But Joseph doesn’t send them away empty handed. He doesn’t let them starve. He weeps. I love the last line of that passage, “And then his brothers talked with him.” It’s an oddly simple and slightly wooden statement after all that drama, but it tells us that then the drama ended. It was awkward, but they were a family again.
            There are two versions of the story of the Canaanite women. In Mark, she’s called Syrophoenecian. It doesn’t actually make a big difference in the story which ethnicity you ascribe the woman, though. Matthew and Mark are both making the same point – nobody liked her. She was from a ethnic group that did not get along well with the Jewish people of the time. Matthew’s use of the Canaanite ethnicity is interesting, though. It offers a glimmer of something good in the woman. In Jesus’ own family line there were a few good Canaanite women – Ruth, Tamar, Rahab.
            Clearly, the disciples did not see a glimmer in her, though. Here is a mother begging for healing for her child and the disciples tell Jesus to send her away. Send her away!? How could they be so heartless, regardless of who she was?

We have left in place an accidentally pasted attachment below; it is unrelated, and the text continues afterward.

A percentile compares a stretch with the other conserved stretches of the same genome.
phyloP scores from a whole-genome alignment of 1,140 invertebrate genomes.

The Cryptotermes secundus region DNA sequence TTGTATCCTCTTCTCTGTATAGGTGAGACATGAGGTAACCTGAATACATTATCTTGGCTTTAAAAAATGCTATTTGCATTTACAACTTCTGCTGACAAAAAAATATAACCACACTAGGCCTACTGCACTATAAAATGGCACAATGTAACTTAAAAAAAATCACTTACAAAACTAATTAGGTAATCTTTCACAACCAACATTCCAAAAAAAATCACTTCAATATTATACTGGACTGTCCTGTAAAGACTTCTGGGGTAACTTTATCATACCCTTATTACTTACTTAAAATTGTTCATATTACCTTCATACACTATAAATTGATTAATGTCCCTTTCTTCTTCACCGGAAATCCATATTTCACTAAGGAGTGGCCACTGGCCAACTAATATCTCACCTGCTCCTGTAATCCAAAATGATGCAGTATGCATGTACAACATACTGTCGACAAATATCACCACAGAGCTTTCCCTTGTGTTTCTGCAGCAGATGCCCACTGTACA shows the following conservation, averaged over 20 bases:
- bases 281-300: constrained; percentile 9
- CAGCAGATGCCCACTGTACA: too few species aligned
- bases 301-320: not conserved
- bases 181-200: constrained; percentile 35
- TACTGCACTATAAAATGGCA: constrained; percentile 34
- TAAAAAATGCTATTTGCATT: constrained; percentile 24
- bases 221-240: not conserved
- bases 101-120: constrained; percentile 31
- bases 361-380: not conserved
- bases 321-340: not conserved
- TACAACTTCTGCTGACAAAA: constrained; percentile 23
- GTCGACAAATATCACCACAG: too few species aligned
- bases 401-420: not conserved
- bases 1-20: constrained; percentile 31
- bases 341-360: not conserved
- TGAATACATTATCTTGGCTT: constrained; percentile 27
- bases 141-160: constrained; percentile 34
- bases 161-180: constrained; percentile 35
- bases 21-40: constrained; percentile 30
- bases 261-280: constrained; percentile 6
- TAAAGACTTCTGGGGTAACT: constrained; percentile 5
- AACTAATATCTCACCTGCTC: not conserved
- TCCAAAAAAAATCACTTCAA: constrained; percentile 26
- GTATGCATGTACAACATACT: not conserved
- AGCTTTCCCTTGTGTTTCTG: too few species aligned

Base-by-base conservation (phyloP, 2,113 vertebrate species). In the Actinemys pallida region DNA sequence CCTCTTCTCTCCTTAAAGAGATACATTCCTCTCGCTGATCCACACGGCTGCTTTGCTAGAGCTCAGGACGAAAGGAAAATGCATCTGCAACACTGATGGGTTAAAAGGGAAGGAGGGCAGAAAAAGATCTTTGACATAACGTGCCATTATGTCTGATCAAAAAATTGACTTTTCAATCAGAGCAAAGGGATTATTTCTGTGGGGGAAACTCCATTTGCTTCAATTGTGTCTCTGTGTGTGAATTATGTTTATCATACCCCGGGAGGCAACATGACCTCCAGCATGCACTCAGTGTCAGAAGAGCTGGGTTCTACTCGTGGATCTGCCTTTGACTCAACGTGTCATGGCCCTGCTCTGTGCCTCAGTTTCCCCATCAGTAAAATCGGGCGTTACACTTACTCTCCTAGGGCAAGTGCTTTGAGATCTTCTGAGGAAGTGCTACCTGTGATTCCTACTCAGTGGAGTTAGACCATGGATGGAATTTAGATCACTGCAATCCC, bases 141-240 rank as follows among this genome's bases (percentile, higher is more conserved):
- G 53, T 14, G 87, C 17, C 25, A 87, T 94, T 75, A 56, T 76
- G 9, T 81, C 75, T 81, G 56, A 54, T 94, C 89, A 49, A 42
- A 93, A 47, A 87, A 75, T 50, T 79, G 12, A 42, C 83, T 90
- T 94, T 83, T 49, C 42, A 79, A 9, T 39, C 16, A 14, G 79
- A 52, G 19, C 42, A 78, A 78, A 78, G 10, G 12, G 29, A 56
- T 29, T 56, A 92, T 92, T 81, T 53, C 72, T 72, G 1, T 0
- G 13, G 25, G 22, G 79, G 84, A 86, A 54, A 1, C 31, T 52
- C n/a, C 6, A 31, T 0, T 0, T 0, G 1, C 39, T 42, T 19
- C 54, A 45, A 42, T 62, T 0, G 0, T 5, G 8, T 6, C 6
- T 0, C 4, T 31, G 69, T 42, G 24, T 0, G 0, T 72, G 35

This is where we’d normally expect Jesus to scold the disciples or say something kind to the woman to make them feel ashamed of themselves for being nasty or missing the point. And Jesus does address the woman. . . he refers to her as a dog. It was a common term for gentiles and it was not a nice thing to say.
            Dogs in Jesus’ Palestine were not adorable little housepets. They were more like the street dogs you see in many less developed parts of the world. They were mangy, stinky, disregarded animals that were generally kept around only because they were pretty good at cleaning up the floor. And it’s exactly that point that the woman comes back with. Even the dirty, yucky dogs scavenging under the table have scraps to scavenge.  
            Some commentaries say that this is a learning moment for Jesus or that he doesn’t really think about the racial slur he uses because it’s so common. Some say the woman essentially caught him in a bad mood – an off day. This passage can really get you down some rabbit holes of theology of the divinity and the humanity of Jesus.